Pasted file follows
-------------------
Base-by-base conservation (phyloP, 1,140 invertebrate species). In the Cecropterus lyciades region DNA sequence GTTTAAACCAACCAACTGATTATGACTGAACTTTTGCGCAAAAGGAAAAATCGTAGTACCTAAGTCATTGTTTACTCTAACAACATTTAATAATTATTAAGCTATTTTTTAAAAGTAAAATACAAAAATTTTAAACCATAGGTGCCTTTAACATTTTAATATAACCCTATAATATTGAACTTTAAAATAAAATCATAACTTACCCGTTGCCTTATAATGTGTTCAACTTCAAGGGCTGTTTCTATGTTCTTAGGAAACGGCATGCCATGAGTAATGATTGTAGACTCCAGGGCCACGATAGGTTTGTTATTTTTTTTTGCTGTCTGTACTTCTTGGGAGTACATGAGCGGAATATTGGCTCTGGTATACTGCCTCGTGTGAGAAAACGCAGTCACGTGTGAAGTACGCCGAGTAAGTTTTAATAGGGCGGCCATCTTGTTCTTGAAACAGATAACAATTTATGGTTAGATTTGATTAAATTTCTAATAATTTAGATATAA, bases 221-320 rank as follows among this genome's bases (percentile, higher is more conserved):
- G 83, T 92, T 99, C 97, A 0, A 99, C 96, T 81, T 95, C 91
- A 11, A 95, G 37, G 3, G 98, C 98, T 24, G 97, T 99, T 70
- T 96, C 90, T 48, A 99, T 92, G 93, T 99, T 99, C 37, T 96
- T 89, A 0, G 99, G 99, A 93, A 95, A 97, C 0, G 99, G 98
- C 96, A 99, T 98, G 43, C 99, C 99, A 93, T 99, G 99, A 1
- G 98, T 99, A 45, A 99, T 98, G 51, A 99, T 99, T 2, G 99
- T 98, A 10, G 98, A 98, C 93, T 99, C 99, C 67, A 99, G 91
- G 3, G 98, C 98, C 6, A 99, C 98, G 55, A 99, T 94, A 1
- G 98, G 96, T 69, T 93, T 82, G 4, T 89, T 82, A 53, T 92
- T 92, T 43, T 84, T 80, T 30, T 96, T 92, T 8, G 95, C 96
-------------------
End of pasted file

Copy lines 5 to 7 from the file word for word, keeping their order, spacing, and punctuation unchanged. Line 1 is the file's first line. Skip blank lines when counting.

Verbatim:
- T 89, A 0, G 99, G 99, A 93, A 95, A 97, C 0, G 99, G 98
- C 96, A 99, T 98, G 43, C 99, C 99, A 93, T 99, G 99, A 1
- G 98, T 99, A 45, A 99, T 98, G 51, A 99, T 99, T 2, G 99